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Before the stock market starts on Monday, here are five things to keep in mind.

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1. Futures are plummeting, with the S&P 500 poised to revert to a bear market.
After the worst week on Wall Street since January, U.S. Stock market futures fell on Monday. Following Friday’s hotter-than-expected consumer inflation statistics, bond yields rose as investors braced for a rate hike by the Federal Reserve later this week. On Monday, the Dow Jones Industrial Average is expected to begin down 500 points, or 1.7 percent, deepening a downturn. The S&P 500 and Nasdaq are expected to begin down 2% and 2.7 percent, respectively, with the former projected to re-enter bear market territory and challenge last month’s low of 3,810.32. Since March, the Nasdaq has been in a bear market.

2. Stock market are being slammed by rising bond rates as fears of a recession grow.
On Monday, the 2-year Treasury yield climbed to 3.16 percent, its highest level since 2007. For the first time since April, the 2-year yield momentarily flipped and climbed above its 10-year equivalent. A so-called yield curve inversion is said to be a sign of impending recession. After that, the benchmark 10-year yield jumped to 3.26 percent. The 5-year yield, which was at 3.4 percent, was higher than the 10-year and 30-year yields, which were both around 3.3 percent. Because short-term rates are more sensitive to Fed rate rises, they have moved more in recent days.

3. The Federal Reserve is likely to raise interest rates by 0.5 percent this week, but Stock market are expecting more.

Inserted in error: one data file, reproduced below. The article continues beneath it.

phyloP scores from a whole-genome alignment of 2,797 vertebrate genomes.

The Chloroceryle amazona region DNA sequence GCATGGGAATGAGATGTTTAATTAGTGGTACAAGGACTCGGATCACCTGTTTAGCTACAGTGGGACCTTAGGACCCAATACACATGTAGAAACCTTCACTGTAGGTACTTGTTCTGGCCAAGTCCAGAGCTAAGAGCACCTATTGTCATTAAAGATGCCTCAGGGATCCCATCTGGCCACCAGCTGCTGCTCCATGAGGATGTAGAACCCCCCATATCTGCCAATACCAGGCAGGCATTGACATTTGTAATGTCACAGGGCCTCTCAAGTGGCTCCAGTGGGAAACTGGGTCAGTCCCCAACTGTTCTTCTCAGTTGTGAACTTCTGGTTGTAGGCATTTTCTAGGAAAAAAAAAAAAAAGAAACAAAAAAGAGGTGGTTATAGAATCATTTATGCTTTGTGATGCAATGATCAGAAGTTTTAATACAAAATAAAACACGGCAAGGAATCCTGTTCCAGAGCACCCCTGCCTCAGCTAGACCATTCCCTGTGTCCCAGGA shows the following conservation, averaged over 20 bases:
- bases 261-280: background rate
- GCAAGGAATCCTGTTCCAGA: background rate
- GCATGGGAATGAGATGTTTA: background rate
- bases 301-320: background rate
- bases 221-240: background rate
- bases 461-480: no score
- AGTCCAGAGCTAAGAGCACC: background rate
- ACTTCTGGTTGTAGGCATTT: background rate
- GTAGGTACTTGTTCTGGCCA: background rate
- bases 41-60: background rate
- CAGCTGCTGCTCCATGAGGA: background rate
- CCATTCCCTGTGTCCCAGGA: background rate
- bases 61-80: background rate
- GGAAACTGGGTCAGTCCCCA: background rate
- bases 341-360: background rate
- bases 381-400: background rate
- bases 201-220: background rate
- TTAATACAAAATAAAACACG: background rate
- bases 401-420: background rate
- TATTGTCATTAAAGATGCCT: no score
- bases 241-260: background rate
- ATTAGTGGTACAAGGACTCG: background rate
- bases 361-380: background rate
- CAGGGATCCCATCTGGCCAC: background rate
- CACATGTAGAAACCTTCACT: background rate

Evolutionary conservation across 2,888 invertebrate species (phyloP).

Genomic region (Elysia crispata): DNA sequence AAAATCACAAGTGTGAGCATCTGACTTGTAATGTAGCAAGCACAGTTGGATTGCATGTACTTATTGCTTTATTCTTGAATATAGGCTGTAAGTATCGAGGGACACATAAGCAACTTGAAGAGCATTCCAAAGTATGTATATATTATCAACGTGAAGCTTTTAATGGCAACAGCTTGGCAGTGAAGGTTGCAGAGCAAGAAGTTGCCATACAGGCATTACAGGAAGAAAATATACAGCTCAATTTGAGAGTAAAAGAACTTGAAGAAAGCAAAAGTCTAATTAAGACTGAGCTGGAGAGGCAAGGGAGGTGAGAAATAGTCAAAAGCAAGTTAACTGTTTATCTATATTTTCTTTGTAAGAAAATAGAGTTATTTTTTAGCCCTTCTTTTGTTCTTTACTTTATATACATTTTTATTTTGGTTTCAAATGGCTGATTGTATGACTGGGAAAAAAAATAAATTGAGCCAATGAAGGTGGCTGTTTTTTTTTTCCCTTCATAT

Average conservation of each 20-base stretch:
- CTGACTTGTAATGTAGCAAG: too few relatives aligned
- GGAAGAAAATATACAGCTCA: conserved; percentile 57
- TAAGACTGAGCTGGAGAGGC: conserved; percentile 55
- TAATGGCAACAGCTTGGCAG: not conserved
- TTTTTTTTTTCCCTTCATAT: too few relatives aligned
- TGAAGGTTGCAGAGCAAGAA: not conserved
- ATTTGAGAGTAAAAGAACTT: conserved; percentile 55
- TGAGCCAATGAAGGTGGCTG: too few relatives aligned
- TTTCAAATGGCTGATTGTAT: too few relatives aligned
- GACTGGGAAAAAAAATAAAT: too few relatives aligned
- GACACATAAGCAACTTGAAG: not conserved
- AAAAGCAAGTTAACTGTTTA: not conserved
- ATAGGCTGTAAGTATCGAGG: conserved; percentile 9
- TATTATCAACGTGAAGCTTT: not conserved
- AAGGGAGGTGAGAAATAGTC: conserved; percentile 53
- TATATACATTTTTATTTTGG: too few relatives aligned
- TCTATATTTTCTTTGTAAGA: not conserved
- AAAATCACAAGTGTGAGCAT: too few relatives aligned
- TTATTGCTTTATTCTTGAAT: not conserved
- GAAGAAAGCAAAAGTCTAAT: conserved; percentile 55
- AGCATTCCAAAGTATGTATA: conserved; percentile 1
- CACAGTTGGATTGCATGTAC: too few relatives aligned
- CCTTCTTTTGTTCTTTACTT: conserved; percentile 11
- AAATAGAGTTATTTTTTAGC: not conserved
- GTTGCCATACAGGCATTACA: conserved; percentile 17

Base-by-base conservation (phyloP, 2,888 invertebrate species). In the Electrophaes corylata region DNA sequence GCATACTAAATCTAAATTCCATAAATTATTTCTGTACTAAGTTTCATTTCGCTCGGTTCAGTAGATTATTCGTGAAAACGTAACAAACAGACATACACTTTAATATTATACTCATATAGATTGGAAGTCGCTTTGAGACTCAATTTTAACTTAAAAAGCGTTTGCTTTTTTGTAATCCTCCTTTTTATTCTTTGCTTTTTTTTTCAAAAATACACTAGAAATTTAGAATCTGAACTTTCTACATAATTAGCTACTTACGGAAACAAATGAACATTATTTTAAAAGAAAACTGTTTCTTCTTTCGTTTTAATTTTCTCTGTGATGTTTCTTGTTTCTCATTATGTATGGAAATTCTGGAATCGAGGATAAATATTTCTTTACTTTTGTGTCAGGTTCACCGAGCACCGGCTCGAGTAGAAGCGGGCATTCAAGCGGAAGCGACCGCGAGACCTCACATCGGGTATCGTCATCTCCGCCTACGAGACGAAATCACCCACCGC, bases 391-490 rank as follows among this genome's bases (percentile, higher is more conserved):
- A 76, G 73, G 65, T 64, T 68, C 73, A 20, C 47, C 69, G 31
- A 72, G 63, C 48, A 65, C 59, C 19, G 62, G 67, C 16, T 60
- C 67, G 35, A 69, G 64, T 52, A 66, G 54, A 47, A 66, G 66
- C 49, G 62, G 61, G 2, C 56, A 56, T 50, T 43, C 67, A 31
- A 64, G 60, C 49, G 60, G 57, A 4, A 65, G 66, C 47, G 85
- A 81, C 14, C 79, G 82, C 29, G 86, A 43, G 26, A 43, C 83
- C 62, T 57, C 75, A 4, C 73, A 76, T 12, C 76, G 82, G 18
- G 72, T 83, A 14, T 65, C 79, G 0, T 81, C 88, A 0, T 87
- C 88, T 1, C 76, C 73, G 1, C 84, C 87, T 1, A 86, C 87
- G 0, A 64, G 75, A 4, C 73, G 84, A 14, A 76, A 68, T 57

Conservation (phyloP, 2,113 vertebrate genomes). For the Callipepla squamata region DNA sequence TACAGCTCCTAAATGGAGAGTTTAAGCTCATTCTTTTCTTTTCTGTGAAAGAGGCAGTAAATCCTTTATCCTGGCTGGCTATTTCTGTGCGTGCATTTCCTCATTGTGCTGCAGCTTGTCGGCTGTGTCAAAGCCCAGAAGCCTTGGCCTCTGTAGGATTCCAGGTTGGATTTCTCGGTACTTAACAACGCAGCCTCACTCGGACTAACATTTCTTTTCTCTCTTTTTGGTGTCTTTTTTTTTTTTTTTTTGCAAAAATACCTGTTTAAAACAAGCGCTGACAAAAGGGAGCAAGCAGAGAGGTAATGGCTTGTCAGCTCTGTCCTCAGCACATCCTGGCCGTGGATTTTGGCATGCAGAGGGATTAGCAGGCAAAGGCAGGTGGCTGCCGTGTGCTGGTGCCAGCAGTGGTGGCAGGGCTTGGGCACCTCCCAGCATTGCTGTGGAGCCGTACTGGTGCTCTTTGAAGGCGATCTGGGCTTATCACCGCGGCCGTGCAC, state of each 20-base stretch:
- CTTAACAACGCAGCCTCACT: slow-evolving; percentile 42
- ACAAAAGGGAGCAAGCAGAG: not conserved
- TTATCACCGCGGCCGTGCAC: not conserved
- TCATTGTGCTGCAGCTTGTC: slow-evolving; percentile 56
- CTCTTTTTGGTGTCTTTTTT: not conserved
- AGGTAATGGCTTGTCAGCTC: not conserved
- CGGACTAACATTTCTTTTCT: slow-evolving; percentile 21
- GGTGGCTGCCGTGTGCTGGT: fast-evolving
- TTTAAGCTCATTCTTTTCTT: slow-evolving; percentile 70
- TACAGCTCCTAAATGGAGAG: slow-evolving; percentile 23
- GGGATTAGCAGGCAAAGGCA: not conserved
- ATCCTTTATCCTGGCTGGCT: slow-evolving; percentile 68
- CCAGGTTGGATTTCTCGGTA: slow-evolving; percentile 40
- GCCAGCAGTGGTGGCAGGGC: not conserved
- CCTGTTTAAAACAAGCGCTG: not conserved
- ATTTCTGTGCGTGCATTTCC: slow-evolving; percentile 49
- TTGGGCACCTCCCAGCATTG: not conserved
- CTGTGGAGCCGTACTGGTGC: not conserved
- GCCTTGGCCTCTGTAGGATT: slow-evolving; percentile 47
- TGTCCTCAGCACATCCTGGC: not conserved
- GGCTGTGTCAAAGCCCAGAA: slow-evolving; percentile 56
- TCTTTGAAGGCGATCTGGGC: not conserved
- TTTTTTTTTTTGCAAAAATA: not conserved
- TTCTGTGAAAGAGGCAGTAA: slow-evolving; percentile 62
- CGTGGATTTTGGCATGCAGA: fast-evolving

On Tuesday and Wednesday, the Fed will convene its June meeting, with a 0.5 percent rate hike forecast. Anything more would be surprising, but there has been a growing perception in the Stock market that central bankers will have to become even more active in order to keep inflation under control. The Fed is in a difficult position, attempting to calm things down with tighter monetary policy while avoiding a recession. To put last week’s sizzling consumer inflation news in context, Wall Street will turn to Tuesday’s producer price index release and Wednesday’s retail sales data ahead of the Fed’s policy meeting.

4. Bitcoin falls below $24,000 as the crypto market as a whole sells down.
On Monday, bitcoin fell 14% to around $24,000, its lowest level since December 2020, as investors dumped the cryptocurrency amid a larger sell-off in risk assets. A crypto lending firm named Celsius has also suspended withdrawals for its customers, causing concern. According to CoinMarketCap statistics, the total value of the cryptocurrency market fell below $1 trillion for the first time since February 2021 throughout the weekend and into Monday morning. Since the fall of the so-called algorithmic stablecoin terraUSD and its sister coin luna in mid-May, the crypto market has been on edge.

5. The first electric car manufacturer in the post-SPAC era declares bankruptcy
Start-up for electric vehicles Less than a year after coming public through a special purpose acquisition company merger, Electric Last Mile Solutions announced late Sunday that it intended to apply for Chapter 7 bankruptcy protection. The ELMS IPO, which took place in late June 2021, was part of a wave of SPAC transactions that brought EV manufacturers public. The firm is the first of the post-SPAC electric car manufacturers to announce bankruptcy. After an internal inquiry discovered that the company’s earlier financial statements were incorrect, Chairman and founder Jason Luo and then-CEO Jim Taylor quit in February.

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